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Social Media Strategies for Sparking Event Conversations in 2018

By Sherry Hayes-Peirce   | 

A recent stat breaking down what activities people perform on their mobile phones revealed that the average person is on their phone for over 4 hours a day. Other reports show visits to Facebook alone comprise one in every five minutes of that four hours.

Social media is all about sparking conversations around various people, topics and most importantly what’s going on at events! Savvy social media users know the best way to start a conversation around something is too create a hashtag.

Create a hashtag for your event!

In the old days hashtags were just used when posting on Twitter, but now they are used across all platforms. The explosion of Instagram’s popularity was in part to using hashtags to draw people into the conversation around the imagery used on this visual platform. More tenured event planners often are a little confused about copyright infringement with using a hashtag, but quite simply there are no copyrights for hashtags. Because there is no copyright the biggest problem you will have is duplicate hashtags being used, so when you create a hashtag put it in the search field to see if there is already a conversation started. Here’s an example of what I’m talking about:

Here are two tweets referencing the popular #PSL that has long been ascribed to the delicious Starbucks Pumpkin Spice Latte, but now it is also used to spark conversations around the Premiere Soccer League. So someone following the hashtag #PSL will now see conversations around both of these. These are both well-known organizations and their branding and messaging would not be too offensive. Doing the test is really important if you are hosting a very conservative event, because you want to make sure the hashtag isn’t attached to something that will be offensive.

Let’s say an organization that promotes pornographic images uses the #PSL hashtag – now we got a problem! So really put some thought into what your hashtag will be and test it first.

My suggestion is to do something like other large conferences do, combine the name and the year of the event. SXSW is a great example of establishing a unique name that translates into a great hashtag, #SHRM2018 is a great example of using the organization name and coupling it with the year of the conference or here’s an example of coupling it with where the event is hosted #SHRMchicago or like our own upcoming conference #IslandWECon2018 that encompasses the location, organization and year of the conference.  Add the Hashtag to every marketing piece you print, every piece of signage created to adorn the site of the conference, social media headers or covers, websites and make announcements during the keynotes and sessions to spark conversations about what’s happening at your event.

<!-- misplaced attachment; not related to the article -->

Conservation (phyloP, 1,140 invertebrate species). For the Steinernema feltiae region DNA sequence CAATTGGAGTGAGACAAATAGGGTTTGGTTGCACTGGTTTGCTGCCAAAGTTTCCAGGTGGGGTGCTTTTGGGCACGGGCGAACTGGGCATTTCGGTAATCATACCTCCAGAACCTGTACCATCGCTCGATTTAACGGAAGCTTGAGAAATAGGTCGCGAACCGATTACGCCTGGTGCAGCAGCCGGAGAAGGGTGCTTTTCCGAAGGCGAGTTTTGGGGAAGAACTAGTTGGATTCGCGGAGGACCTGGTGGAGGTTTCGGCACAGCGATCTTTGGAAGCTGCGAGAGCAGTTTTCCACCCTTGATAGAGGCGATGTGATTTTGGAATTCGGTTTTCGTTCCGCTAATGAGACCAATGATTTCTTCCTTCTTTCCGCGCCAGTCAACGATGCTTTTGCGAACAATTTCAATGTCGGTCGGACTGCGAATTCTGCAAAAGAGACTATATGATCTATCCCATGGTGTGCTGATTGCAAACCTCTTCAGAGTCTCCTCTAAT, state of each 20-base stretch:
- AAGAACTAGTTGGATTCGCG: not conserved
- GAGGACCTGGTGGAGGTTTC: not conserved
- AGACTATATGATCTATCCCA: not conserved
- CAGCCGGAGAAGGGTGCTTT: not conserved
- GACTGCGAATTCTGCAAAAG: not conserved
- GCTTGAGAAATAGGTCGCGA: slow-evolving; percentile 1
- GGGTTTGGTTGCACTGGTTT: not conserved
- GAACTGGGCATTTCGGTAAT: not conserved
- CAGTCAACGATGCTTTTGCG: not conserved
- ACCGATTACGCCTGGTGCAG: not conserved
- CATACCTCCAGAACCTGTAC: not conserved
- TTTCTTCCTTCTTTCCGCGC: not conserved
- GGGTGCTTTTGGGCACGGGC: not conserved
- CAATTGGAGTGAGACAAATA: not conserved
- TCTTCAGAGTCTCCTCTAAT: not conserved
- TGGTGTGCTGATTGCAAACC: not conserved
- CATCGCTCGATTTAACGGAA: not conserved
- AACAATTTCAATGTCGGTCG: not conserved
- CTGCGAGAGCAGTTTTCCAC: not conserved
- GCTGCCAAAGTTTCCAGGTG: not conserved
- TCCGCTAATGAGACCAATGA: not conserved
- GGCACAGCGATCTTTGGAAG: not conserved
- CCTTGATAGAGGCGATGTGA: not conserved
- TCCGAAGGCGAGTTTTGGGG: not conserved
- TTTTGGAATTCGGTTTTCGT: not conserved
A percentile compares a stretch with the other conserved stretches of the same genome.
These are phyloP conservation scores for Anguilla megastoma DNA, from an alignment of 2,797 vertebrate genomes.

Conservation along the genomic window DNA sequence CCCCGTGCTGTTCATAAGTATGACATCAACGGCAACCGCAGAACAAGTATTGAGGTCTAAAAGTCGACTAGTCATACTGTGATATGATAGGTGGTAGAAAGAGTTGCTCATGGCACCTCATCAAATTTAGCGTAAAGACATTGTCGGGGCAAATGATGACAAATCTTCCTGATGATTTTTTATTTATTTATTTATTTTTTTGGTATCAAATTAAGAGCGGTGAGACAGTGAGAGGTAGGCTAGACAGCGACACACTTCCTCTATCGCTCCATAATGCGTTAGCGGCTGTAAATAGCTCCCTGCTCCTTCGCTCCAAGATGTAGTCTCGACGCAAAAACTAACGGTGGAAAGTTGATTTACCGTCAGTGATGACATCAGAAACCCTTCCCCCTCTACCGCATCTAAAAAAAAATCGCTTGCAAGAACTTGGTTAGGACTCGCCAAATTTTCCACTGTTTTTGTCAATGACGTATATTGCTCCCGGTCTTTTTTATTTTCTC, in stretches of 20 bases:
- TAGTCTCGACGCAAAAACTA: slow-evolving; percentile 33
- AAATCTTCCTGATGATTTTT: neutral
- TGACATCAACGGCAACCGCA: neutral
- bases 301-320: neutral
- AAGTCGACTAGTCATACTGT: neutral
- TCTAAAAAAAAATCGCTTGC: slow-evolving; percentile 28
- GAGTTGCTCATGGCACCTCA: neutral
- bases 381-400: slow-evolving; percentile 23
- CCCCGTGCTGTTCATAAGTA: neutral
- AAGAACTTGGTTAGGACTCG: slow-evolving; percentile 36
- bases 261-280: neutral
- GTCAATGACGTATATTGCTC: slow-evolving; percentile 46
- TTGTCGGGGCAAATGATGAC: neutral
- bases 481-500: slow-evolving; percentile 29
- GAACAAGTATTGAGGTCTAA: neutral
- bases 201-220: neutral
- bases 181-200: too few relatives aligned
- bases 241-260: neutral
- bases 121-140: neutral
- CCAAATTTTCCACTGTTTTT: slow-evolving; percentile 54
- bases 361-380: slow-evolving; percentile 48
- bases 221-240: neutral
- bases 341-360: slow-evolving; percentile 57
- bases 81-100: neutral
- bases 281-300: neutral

So you still might think WHY is this necessary? It is how people communicate in real time from a conference, but when the conference is over people who couldn’t go will consume it and promote what the event is all about, that helps spark conversations that can translate into registrations for the event the following year.

Leverage Your Speakers

Promote your event by creating content about or from your speakers using graphic images. Lift a tweet sized quote from one of their talks and turn it into a cool shareable post like this one:

One of my favorite conferences for social media professionals is Social Media Marketing World and they leverage their relationships with speakers very effectively. They simply capture a testimonial from the speaker to share why the viewer should attend the event. Other videos are snippets from their sessions to give people a real feel for what they will experience at the conference. 

It also allows attendees of the conference to give real time feedback on how they like the speaker or what they learned from them that was really helpful.

You Have to Go Live from Facebook

Last year SXSW did a 20-minute live interview with Mike Posner and it was viewed by 26,000 people

Another example of a 4-minute video from SHRM that resulted in over 2,400 views and 54 reactions. 

Had 155 reactions and 15 shares – wow! You could enjoy this kind of engagement too if you plan now a strategy for using Facebook Live before, during and after your event. I wrote an article months ago that provided a guide for event planners to implement Live.

Whether your event is in January or next November you have time to implement at least one of the conversation starters outlined here.  If you want a deeper dive into creating a social media event be sure to attend my session5 Easy Tips for Folding Social Media into Your Event Planning” at #IslandWeCon2018.

 

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